In Praise of Japanese Music Class

When I was a kid in Michigan, music class meant that we gathered our chairs around a piano and sang songs from a mimeographed lyric sheet.  Maybe once in awhile the itinerant music teacher would pass out some tambourines and castanets. 

Only now, all these years later as a mother in Japan, do I understand how lame all that was.  We never learned musical notes or how to play instruments or the names of the great composers.  Not during the regular school day.

Last week my daughter was thrilled to get a recorder and to begin learning how to play it.  The kids at the deaf school also learn to play taiko – traditional Japanese drums – and perform at the annual culture festival.  Before the recorder, my kids learned to play something called a harmonium. 

I had a look at my son’s music class workbook and noted that he was learning about Bach and Beethoven.  And although my hearing son has a dread of music class whereas my deaf daughter loves it (go figure), I’m so grateful that my children are being educated in the arts.



5 thoughts on “In Praise of Japanese Music Class

  1. I had no idea until I came to Japan that ‘do, re, mi’ (and I was the world’s biggest Sound of Music fan) corresponded to ‘C, D, E’. Our music teacher would pound on a key at the piano and try to get us to imitate it ‘F, F, F!!’ ‘No, I said D, D, D!!’ If only she had taught us using ‘do, re, mi’ like they do here — doesn’t that seem a lot easier to grasp??

    I don’t think I’ve ever met a Canadian in Japan who didn’t think their singing skills seriously sucked compared to 98% of the population here.

  2. Hmm, I am now learning the recorder and musical notation (the Do-Re-Mi kind) under duress, for a class I’m taking. But it’s nice that the kids here learn it, too. I actually came to appreciate the elementary school music classes I took after moving here, because they taught us all sorts of folk songs and songs from America’s history, which I think is kind of neat…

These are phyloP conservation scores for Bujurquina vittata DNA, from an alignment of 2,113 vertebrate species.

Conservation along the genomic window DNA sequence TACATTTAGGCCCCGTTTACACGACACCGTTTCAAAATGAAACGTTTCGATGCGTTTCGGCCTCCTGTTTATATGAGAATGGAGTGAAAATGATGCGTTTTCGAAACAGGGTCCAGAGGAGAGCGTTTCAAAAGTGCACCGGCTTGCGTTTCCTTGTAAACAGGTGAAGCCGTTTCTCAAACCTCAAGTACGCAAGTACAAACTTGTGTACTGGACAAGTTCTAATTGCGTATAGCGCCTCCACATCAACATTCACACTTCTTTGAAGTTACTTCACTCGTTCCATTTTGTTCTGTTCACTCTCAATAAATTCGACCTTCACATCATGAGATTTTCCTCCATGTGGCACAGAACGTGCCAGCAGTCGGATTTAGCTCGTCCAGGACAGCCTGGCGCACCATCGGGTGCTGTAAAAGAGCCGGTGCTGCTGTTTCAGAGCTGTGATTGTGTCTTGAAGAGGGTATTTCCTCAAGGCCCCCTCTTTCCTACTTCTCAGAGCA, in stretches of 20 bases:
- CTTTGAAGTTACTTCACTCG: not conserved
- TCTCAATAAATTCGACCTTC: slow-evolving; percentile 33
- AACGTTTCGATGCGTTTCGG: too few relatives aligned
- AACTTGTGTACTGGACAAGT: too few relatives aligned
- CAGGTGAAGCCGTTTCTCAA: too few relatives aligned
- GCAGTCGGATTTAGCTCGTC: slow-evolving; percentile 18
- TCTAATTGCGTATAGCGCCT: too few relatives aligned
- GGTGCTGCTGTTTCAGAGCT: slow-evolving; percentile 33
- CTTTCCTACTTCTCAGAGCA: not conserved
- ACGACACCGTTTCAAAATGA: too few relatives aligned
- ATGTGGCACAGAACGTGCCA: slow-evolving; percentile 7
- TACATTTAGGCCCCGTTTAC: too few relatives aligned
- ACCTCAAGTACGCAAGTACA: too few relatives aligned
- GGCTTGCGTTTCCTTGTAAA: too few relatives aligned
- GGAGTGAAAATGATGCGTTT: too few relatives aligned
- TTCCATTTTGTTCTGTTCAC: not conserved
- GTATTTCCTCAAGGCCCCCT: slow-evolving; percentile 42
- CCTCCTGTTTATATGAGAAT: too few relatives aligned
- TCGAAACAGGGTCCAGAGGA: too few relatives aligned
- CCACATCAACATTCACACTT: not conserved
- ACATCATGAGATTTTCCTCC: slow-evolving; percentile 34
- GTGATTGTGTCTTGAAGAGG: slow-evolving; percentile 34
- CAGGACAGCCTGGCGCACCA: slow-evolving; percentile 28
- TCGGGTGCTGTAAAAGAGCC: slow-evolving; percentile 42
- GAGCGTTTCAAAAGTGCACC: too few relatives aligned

3. When I was in grade 6 and 7 in Canada, we had singing time first thing in the morning every day. The teacher would play her guitar and we’d all sing – or lip sync. Some of the songs were old traditional songs (ie. Froggie Went a Courtin’), some of them were from the 60s (ie. Circle Game) and some were sort of both (Scarborough Fair) and every once in a while we would sing a song our teacher had written herself. She had a whole roster of originals on anti-war themes for Remembrance Day in November. The prints were just typed, copied sheets and often they didn’t have any credits included. A lot of us kids were under the impression that our teacher had written “Blowin in the Wind” because it “seemed like something she would write” and were shocked years later when we happened to find out that it was a Bob Dylan song.

  4. @ Jean–Japanese learn the “fixed Do systerm” like they do in Europe, in America (and it looks like Canada too) learn the “moveable Do system.” I don’t know why.

    @ Gaijin Mama–you should look up Evelyn Glennie:
    She is one of my favorite musicians, an absolute genius percussionist, and I was shocked to find out that she’s deaf. There’s an essay by her about it in the Wiki site.

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